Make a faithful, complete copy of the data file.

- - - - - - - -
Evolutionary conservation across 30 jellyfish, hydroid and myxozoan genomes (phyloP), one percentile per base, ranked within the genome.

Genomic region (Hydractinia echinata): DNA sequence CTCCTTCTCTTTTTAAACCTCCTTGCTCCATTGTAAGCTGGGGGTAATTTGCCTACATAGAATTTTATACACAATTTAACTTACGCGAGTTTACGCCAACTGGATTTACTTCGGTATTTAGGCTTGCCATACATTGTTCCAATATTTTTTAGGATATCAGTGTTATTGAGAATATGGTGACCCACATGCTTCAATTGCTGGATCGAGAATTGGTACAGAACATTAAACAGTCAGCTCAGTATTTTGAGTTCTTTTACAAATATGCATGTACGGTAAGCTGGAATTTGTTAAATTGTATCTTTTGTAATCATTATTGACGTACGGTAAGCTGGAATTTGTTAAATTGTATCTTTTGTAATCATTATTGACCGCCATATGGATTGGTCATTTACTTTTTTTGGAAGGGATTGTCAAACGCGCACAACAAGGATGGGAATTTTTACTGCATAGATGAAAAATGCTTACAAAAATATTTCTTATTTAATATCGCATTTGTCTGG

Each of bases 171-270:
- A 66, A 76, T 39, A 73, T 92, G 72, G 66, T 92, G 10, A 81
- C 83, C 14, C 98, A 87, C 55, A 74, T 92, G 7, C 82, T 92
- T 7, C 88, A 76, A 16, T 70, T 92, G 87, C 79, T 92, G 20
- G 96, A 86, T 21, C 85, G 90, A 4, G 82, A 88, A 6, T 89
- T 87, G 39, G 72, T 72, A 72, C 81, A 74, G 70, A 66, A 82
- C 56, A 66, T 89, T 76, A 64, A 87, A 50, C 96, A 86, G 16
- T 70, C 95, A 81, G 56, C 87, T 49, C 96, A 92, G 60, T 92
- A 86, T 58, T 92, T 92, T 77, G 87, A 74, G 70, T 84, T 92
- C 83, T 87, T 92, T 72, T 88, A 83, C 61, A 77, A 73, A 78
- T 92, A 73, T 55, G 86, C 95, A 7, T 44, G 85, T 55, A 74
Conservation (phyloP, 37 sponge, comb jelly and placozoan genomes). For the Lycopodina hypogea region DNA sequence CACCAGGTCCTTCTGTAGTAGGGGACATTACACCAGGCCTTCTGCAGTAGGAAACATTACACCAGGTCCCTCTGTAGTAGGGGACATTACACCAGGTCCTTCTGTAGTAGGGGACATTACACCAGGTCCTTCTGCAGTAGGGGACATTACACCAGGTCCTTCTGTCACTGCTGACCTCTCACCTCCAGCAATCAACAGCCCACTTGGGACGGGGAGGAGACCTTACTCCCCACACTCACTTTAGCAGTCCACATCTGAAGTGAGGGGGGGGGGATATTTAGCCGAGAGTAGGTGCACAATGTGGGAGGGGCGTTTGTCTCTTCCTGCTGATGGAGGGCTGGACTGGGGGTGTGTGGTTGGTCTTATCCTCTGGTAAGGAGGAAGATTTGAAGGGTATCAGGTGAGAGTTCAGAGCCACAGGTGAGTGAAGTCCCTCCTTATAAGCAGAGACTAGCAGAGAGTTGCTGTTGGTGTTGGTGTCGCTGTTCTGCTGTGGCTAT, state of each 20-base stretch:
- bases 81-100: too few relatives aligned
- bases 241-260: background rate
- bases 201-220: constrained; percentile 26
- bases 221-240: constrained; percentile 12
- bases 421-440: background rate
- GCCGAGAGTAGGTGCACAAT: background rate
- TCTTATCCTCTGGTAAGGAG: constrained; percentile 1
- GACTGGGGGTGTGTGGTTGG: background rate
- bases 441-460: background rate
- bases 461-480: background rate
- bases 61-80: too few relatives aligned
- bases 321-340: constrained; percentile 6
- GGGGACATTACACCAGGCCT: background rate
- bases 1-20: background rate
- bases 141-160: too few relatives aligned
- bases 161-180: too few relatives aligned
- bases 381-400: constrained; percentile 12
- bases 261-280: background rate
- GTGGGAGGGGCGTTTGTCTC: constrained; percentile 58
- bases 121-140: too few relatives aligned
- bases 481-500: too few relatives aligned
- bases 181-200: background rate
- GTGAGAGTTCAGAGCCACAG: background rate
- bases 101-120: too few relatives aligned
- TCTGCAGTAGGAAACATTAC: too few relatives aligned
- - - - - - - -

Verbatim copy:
Evolutionary conservation across 30 jellyfish, hydroid and myxozoan genomes (phyloP), one percentile per base, ranked within the genome.

Genomic region (Hydractinia echinata): DNA sequence CTCCTTCTCTTTTTAAACCTCCTTGCTCCATTGTAAGCTGGGGGTAATTTGCCTACATAGAATTTTATACACAATTTAACTTACGCGAGTTTACGCCAACTGGATTTACTTCGGTATTTAGGCTTGCCATACATTGTTCCAATATTTTTTAGGATATCAGTGTTATTGAGAATATGGTGACCCACATGCTTCAATTGCTGGATCGAGAATTGGTACAGAACATTAAACAGTCAGCTCAGTATTTTGAGTTCTTTTACAAATATGCATGTACGGTAAGCTGGAATTTGTTAAATTGTATCTTTTGTAATCATTATTGACGTACGGTAAGCTGGAATTTGTTAAATTGTATCTTTTGTAATCATTATTGACCGCCATATGGATTGGTCATTTACTTTTTTTGGAAGGGATTGTCAAACGCGCACAACAAGGATGGGAATTTTTACTGCATAGATGAAAAATGCTTACAAAAATATTTCTTATTTAATATCGCATTTGTCTGG

Each of bases 171-270:
- A 66, A 76, T 39, A 73, T 92, G 72, G 66, T 92, G 10, A 81
- C 83, C 14, C 98, A 87, C 55, A 74, T 92, G 7, C 82, T 92
- T 7, C 88, A 76, A 16, T 70, T 92, G 87, C 79, T 92, G 20
- G 96, A 86, T 21, C 85, G 90, A 4, G 82, A 88, A 6, T 89
- T 87, G 39, G 72, T 72, A 72, C 81, A 74, G 70, A 66, A 82
- C 56, A 66, T 89, T 76, A 64, A 87, A 50, C 96, A 86, G 16
- T 70, C 95, A 81, G 56, C 87, T 49, C 96, A 92, G 60, T 92
- A 86, T 58, T 92, T 92, T 77, G 87, A 74, G 70, T 84, T 92
- C 83, T 87, T 92, T 72, T 88, A 83, C 61, A 77, A 73, A 78
- T 92, A 73, T 55, G 86, C 95, A 7, T 44, G 85, T 55, A 74
Conservation (phyloP, 37 sponge, comb jelly and placozoan genomes). For the Lycopodina hypogea region DNA sequence CACCAGGTCCTTCTGTAGTAGGGGACATTACACCAGGCCTTCTGCAGTAGGAAACATTACACCAGGTCCCTCTGTAGTAGGGGACATTACACCAGGTCCTTCTGTAGTAGGGGACATTACACCAGGTCCTTCTGCAGTAGGGGACATTACACCAGGTCCTTCTGTCACTGCTGACCTCTCACCTCCAGCAATCAACAGCCCACTTGGGACGGGGAGGAGACCTTACTCCCCACACTCACTTTAGCAGTCCACATCTGAAGTGAGGGGGGGGGGATATTTAGCCGAGAGTAGGTGCACAATGTGGGAGGGGCGTTTGTCTCTTCCTGCTGATGGAGGGCTGGACTGGGGGTGTGTGGTTGGTCTTATCCTCTGGTAAGGAGGAAGATTTGAAGGGTATCAGGTGAGAGTTCAGAGCCACAGGTGAGTGAAGTCCCTCCTTATAAGCAGAGACTAGCAGAGAGTTGCTGTTGGTGTTGGTGTCGCTGTTCTGCTGTGGCTAT, state of each 20-base stretch:
- bases 81-100: too few relatives aligned
- bases 241-260: background rate
- bases 201-220: constrained; percentile 26
- bases 221-240: constrained; percentile 12
- bases 421-440: background rate
- GCCGAGAGTAGGTGCACAAT: background rate
- TCTTATCCTCTGGTAAGGAG: constrained; percentile 1
- GACTGGGGGTGTGTGGTTGG: background rate
- bases 441-460: background rate
- bases 461-480: background rate
- bases 61-80: too few relatives aligned
- bases 321-340: constrained; percentile 6
- GGGGACATTACACCAGGCCT: background rate
- bases 1-20: background rate
- bases 141-160: too few relatives aligned
- bases 161-180: too few relatives aligned
- bases 381-400: constrained; percentile 12
- bases 261-280: background rate
- GTGGGAGGGGCGTTTGTCTC: constrained; percentile 58
- bases 121-140: too few relatives aligned
- bases 481-500: too few relatives aligned
- bases 181-200: background rate
- GTGAGAGTTCAGAGCCACAG: background rate
- bases 101-120: too few relatives aligned
- TCTGCAGTAGGAAACATTAC: too few relatives aligned